preparing to blow insulation, caveats tips?

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  #1  
Old 12-11-06, 04:41 PM
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preparing to blow insulation, caveats tips?

I have a 1850sq ft. ranch style 1960s vintage in houston,tx. My insulation vaires from 5 inches to 0 in some places(serioulsy- can see the drywall in places-sad). I was planning on blowing insulation to take it to R30 or R38.

I was going to finish sealing off any pipes/electrical holes in the attic that run into the walls, finish installing soffit vents (with plastic vent protectors-and already have a nice ridge vent) and buy cellulose from H.D. and get the free blower and blow it myself. I have a nice $40 respirator mask.

Few questions:
1)Cellulose is 'best' right? I've seen it recommended b/c it is cheaper and prevents air flow right? Will the weight of the cellulose cause any problems in my attic with causing the drywall to sag?

2)Respirator o.k. It has 2 replaceable cartridges and was the most $$ one I saw at H.D. Wears goggles also I guess?

3)I've found some video on the internet showing how to blow- put pipe parallel to flow, raised a few feet, and blow about 10' away- sond right?

4)What about machine settings? Can the H.D. guys help me, or will it just say on the bag?

5)I have 2 can lights, I just need to keep insulation 3" away from it right? Maybe make some barrier with cardboard or something?

6)I have my air ducts running sometimes suspended from the ceiling. Should I take those down from the ceiling and put them on the rafters so they are covered with insulation or just leave them up there. Maybe add more insulation to them (when the a/c first comes on in hot summer the air is rather hot from them...)??

7)any other tips? Doesn't seem to be too hard right- a relatively handy DIY guy can get it down I assume...

Thanks!
You guys are the best!!
 
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Old 12-11-06, 06:40 PM
airman.1994's Avatar
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Few questions:
1)Cellulose is 'best' right? I've seen it recommended b/c it is cheaper and prevents air flow right? Will the weight of the cellulose cause any problems in my attic with causing the drywall to sag?

Cellulose will not stop air flow. That would be spray foam.
 
  #3  
Old 12-11-06, 07:07 PM
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I guess I didn't mean stop 100% air flow- meant more that it would reduce airflow more than fiberglass insulation thereby reducing attic/wall-house air exchange. Welcome any more comments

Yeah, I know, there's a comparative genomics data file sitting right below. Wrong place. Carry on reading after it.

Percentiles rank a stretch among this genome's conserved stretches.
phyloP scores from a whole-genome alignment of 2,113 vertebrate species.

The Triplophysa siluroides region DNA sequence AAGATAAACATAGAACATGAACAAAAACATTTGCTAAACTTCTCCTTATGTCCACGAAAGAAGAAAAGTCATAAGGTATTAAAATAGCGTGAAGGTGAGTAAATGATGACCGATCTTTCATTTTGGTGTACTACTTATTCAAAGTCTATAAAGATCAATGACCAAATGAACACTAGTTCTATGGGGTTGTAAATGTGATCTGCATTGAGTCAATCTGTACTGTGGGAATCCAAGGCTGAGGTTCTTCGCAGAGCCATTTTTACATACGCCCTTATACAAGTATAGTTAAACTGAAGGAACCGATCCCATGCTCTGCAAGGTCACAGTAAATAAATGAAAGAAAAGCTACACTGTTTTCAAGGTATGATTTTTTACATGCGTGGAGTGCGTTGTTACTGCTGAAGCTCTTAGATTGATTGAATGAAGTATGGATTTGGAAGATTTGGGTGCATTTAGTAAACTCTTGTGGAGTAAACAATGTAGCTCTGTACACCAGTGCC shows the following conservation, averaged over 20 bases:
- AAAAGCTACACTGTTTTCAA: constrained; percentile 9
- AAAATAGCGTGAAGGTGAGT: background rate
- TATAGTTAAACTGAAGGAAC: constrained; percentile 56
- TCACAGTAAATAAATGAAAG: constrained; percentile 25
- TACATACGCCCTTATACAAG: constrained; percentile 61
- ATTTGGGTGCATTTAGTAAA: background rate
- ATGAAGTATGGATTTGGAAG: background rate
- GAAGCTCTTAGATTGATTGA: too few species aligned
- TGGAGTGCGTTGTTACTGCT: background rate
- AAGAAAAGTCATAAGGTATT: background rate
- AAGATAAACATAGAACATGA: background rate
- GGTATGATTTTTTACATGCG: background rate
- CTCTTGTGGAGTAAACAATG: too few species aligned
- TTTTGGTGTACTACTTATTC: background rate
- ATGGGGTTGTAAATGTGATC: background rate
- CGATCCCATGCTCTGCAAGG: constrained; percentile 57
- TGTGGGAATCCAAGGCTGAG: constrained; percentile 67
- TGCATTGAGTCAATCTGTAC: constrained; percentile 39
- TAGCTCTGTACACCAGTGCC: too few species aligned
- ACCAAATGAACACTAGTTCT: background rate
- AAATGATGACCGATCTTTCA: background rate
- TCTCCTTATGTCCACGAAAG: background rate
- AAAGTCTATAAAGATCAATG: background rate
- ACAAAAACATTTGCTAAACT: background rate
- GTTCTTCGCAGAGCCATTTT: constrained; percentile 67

#4  
Old 12-13-06, 06:43 AM
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1. Cellulose is a better product when compared to the type of coverage it causes and the R-Value per inch verses the costs of other products out there.

2. Always wear protective clothing when working with any type of insulation, especially when blowing in method is used. Cellulose has the least amount of harmful contaminants among the types of insulation but it does create a good deal of dust while being installed.

3. Generic procedure. Different equipment have different procedures. Read the instructions before using any type of equipment, regardless who tells you how to use it. It will SAVE you TIME.

4. Same as 3.

5. http://www.neo.state.ne.us/home_const/details/rcld.htm

Read this first and NOTE: Canister is "IC" rated.

6. "A chain is only as strong as its weakest link". Heat, Water, Electricity, etc. will always seek the path of least resistance. While all 3 heat transfer mechanisms (Conductive, Convective and Radiant) are always present, Newton's third law of Motion applies. "For every action, there is an equal reaction". The added insulation may address Conductive heat transfer your ceiling but due to the natural buoyancy of warm air, the majority of the heat loss will be through your ducts. The duct insulation at best will have an R-5 value. So even with the added insulation value to the floor of the attic to R-38 but due to the ducts above the insulation, your attic will essentially have an R-5 value. Dropping the ducts and insulating over them increases the effectiveness of the "Thermal Boundary" of the structure as a whole.

TIP: (Staple gun, Tags and String) Staple a line of string to the rafters after dropping the ducts to the floor. Have the string mimic the ductwork on the floor. Tag areas on the string where the main duct is, couplings and dampers are located. Especially Label to which room the duct is going to. Once you bury the ducts under the insulation, you do not want to step on them or anyone else. And you want to be able to find a certain duct if need be.

7. http://www.eere.energy.gov/buildings/info/documents/pdfs/26447.pdf

Read this, it concerns the "Attic Bypass Phenomena" based on the same principles as #6.

Also read up on "Adequate Free Attic Ventilation". I wrote an Article on it several years ago and placed on my website, www.resercon.com
 
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